Roof trusses become essential when sloping roofs have to be provided. At places of heavy rainfall or heavy snowfall sloping roofs are necessary which have to be supported by roof trusses. Workshops warehouses, industrial buildings etc. also need sloping roofs and hence roof trusses. For many single story buildings sloping roofs on trusses are common. When a roof is to be provided for a building which does not have interior supports and the exterior walls are more than 12 m apart, a roof truss will be a convenient arrangement to support the roof.


Components of a Steel Roof Truss:

A roof truss consists essentially of the following components:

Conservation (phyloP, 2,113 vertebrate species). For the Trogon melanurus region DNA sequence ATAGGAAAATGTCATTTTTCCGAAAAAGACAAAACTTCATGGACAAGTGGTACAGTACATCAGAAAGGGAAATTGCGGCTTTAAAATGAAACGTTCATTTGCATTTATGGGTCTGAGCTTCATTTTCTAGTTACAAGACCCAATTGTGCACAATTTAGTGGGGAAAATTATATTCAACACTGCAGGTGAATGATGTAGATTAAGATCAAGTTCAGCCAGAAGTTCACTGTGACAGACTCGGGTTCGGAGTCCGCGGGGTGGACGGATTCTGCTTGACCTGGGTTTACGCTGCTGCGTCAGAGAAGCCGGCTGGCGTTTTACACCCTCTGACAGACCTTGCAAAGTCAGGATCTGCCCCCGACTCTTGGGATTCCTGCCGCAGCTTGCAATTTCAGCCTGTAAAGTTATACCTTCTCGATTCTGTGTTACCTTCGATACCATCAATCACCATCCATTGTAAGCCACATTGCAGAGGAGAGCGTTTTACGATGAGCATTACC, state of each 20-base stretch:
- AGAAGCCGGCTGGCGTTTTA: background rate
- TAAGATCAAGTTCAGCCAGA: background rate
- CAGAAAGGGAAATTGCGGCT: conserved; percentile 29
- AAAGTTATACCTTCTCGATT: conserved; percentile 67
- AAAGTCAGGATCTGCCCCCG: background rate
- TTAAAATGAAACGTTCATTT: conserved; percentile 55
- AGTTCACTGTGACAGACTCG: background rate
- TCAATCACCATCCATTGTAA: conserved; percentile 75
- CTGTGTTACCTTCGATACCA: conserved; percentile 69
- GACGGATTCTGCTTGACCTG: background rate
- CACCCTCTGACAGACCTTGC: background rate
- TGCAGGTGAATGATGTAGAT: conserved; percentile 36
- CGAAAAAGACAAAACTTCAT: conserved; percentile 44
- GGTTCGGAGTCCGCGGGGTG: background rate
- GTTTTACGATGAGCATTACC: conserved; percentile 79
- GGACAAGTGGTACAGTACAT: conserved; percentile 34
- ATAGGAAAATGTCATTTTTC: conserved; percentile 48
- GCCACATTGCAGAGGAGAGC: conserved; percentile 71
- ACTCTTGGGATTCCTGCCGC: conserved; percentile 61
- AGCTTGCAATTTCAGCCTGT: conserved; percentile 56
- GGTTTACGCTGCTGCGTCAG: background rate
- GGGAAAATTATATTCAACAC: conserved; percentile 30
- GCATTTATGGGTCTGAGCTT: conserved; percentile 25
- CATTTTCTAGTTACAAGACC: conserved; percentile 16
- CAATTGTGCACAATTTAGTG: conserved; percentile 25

(i) Upper chord members.

(ii) Bottom chord members.

(iii) Web members.

The upper most line of members which extend from one support to the other through the apex is called the upper chord, where as the bottom chord consists of the lowermost line of members extending from one support to the other.

In trusses simply supported at the ends, the members in the top chord are subjected to compression and the members of the bottom chord are subjected to tension. But in cantilever trusses, the top chord members will be in tension and the bottom chord members will be in compression. Usually in simply supported trusses, for the normal loadings, the top and bottom chord members near the support carry greater forces.